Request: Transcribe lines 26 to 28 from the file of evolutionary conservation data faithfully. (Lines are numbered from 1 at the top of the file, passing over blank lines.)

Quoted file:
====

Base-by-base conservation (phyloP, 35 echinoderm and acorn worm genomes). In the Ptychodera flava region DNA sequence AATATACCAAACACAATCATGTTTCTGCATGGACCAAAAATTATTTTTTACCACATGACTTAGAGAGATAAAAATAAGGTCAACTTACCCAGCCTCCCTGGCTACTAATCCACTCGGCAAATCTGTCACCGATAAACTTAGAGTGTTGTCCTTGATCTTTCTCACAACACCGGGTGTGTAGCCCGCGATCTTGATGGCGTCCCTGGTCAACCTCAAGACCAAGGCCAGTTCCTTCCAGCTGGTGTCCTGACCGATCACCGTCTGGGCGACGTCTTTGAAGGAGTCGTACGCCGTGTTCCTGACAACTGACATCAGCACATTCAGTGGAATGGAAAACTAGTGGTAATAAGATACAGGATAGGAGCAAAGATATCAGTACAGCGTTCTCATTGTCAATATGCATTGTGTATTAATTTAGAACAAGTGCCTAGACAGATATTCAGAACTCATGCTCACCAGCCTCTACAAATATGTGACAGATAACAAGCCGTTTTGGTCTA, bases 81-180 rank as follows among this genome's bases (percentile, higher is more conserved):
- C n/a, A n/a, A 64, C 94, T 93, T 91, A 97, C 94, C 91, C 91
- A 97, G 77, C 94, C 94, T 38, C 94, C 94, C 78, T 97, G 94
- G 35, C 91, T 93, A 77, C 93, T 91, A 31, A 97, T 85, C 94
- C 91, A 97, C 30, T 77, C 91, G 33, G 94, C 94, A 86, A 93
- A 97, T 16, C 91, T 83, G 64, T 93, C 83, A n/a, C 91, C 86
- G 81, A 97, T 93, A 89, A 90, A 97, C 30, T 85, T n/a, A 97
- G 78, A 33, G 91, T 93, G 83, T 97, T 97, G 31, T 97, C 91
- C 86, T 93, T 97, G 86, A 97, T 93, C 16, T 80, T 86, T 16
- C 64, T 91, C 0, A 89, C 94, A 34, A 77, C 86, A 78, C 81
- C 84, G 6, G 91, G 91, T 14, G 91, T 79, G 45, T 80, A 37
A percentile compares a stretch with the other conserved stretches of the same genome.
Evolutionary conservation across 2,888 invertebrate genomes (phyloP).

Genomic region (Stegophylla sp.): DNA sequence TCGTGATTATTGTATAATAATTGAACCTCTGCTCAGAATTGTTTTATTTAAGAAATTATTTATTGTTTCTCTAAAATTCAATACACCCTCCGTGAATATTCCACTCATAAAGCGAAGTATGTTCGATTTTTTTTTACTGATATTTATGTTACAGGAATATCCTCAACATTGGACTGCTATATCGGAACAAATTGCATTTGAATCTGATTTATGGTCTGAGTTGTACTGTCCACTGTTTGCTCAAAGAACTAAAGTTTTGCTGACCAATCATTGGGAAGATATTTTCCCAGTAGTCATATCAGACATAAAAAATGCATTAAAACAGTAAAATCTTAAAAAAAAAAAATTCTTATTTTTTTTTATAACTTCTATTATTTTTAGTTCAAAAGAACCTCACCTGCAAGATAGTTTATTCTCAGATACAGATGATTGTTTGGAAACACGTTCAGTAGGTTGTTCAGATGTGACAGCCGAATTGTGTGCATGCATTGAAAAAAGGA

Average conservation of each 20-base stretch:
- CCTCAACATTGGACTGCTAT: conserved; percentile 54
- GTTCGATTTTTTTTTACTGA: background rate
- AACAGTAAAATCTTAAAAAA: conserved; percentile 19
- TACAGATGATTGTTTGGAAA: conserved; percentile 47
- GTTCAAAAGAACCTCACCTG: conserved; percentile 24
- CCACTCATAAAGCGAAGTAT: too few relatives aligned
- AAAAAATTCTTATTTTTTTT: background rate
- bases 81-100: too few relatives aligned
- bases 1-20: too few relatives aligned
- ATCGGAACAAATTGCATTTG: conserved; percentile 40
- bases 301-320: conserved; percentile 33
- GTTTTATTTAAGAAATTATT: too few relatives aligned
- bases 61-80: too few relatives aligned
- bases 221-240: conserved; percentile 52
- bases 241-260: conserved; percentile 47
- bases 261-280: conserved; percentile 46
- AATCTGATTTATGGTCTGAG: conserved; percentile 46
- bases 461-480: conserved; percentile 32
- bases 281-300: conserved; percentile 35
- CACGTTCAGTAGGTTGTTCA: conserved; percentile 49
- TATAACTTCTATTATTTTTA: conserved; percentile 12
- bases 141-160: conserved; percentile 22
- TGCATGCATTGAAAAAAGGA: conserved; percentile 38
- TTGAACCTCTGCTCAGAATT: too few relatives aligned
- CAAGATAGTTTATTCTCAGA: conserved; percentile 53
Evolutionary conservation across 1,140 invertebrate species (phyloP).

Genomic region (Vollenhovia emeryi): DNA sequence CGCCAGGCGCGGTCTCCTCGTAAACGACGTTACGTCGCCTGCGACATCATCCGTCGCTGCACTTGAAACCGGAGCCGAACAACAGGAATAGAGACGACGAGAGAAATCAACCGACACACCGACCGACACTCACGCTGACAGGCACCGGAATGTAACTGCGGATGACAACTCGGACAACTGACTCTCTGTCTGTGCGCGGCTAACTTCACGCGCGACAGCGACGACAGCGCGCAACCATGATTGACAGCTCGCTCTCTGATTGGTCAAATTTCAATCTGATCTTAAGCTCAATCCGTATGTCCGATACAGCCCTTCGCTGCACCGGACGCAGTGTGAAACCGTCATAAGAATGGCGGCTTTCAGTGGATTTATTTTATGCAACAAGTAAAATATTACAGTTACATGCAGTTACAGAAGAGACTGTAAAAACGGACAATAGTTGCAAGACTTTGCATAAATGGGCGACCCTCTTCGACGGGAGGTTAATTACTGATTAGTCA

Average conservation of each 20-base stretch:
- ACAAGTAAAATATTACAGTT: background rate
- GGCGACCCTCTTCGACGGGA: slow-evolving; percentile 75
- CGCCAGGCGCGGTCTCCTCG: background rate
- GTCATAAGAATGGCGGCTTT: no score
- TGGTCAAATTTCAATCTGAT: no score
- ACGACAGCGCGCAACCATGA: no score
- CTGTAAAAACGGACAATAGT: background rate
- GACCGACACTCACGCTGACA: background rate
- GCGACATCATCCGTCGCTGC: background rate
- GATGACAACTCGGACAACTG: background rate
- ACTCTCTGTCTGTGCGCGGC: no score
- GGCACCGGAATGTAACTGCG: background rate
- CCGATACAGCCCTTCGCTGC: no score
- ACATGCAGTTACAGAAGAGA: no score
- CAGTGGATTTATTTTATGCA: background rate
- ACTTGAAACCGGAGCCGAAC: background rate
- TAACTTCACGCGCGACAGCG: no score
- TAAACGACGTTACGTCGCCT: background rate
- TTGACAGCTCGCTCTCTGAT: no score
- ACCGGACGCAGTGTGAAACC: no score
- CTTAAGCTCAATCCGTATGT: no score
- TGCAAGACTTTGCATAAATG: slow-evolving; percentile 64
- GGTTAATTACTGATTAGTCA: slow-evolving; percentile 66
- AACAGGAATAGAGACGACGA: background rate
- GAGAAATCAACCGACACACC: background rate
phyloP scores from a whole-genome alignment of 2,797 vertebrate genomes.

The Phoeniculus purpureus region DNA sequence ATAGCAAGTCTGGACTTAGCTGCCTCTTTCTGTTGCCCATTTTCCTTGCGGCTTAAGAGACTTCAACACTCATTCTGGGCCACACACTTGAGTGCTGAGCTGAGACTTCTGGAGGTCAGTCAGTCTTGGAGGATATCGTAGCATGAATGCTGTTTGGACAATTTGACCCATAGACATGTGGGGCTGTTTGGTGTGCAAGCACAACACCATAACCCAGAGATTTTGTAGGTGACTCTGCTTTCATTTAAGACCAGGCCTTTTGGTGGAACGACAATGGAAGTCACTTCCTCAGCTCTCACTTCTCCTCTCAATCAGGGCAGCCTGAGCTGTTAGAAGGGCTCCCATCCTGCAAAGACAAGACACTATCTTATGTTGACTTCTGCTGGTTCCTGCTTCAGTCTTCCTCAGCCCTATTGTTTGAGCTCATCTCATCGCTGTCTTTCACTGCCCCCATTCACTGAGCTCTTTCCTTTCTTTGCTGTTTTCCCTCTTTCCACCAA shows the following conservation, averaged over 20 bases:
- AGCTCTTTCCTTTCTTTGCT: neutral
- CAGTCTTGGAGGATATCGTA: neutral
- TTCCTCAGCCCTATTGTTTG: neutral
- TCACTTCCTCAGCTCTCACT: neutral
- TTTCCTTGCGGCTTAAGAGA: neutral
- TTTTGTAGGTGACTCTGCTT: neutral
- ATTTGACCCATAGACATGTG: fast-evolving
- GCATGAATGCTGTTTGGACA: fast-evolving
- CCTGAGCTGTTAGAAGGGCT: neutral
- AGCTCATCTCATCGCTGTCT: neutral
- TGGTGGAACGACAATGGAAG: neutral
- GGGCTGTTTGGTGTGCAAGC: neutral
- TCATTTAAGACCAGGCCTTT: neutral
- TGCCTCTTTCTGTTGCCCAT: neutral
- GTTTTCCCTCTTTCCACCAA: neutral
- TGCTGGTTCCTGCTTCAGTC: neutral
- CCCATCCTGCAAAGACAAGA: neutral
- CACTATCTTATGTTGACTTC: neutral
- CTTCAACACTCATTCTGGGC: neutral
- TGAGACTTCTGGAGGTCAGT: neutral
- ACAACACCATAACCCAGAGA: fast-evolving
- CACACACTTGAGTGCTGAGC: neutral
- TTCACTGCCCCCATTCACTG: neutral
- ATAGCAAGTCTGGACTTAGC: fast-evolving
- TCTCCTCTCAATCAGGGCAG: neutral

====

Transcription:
- bases 301-320: conserved; percentile 33
- GTTTTATTTAAGAAATTATT: too few relatives aligned
- bases 61-80: too few relatives aligned